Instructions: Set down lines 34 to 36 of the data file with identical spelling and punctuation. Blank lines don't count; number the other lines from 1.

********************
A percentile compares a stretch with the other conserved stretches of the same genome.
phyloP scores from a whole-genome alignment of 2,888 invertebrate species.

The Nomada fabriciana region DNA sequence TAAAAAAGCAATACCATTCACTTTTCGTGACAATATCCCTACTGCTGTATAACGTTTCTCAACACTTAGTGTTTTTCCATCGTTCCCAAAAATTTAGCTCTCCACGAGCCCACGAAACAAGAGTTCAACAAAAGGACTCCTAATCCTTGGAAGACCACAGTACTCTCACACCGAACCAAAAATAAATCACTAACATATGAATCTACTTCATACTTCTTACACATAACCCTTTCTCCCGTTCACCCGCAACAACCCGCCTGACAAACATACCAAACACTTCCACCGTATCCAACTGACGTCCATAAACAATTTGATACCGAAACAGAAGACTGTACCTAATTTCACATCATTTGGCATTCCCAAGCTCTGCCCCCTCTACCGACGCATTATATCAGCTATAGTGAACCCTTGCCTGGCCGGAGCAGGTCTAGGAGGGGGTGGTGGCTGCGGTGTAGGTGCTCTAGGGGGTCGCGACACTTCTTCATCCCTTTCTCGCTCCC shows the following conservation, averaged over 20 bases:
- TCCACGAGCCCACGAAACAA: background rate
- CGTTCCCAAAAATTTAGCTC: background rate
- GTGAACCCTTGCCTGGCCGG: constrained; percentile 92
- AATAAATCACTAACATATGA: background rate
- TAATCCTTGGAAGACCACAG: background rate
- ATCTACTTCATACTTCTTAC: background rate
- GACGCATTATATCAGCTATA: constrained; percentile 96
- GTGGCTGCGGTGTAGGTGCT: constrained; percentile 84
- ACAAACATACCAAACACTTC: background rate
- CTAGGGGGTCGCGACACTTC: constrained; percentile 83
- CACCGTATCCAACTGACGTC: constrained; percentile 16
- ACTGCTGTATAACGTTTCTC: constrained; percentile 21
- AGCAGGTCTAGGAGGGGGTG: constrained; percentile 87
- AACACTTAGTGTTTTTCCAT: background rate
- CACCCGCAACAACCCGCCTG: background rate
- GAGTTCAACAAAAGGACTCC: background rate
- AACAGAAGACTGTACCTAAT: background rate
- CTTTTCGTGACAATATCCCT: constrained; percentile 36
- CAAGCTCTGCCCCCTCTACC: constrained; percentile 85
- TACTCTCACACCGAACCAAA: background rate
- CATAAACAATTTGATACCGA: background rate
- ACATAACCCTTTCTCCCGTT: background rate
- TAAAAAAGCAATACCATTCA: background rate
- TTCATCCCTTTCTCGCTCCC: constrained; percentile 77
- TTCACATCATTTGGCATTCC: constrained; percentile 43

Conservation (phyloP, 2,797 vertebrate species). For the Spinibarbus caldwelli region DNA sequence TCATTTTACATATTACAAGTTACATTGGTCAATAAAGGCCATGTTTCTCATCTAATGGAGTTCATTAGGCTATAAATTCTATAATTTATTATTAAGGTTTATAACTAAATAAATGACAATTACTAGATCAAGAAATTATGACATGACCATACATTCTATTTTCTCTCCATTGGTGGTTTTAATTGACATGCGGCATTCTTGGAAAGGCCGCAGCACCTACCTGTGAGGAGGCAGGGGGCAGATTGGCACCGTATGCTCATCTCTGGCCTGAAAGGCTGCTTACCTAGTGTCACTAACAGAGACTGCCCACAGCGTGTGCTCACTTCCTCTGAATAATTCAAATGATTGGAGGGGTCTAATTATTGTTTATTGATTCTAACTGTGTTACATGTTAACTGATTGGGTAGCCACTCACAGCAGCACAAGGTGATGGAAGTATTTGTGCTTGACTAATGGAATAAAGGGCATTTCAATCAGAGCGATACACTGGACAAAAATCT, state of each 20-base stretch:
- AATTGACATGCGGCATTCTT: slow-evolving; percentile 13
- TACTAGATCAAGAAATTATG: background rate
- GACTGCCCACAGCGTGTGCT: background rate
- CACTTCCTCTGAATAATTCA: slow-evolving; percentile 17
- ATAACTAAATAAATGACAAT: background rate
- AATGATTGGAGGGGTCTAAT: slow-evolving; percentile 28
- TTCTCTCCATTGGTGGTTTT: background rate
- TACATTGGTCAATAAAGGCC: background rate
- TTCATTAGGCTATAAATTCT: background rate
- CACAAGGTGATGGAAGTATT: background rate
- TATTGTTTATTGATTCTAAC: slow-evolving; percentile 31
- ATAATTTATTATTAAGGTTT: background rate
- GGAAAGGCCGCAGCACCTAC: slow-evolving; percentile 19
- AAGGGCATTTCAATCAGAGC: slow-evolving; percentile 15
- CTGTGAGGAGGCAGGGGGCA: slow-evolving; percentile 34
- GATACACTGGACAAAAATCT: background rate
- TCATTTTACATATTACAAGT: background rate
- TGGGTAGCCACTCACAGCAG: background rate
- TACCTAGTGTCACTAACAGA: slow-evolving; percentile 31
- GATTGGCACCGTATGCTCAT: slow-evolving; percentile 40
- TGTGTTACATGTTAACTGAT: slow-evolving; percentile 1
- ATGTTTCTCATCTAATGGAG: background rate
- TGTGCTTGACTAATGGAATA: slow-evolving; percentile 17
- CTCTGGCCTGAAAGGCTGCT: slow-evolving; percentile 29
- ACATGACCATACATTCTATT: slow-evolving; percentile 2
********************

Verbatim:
- ATAACTAAATAAATGACAAT: background rate
- AATGATTGGAGGGGTCTAAT: slow-evolving; percentile 28
- TTCTCTCCATTGGTGGTTTT: background rate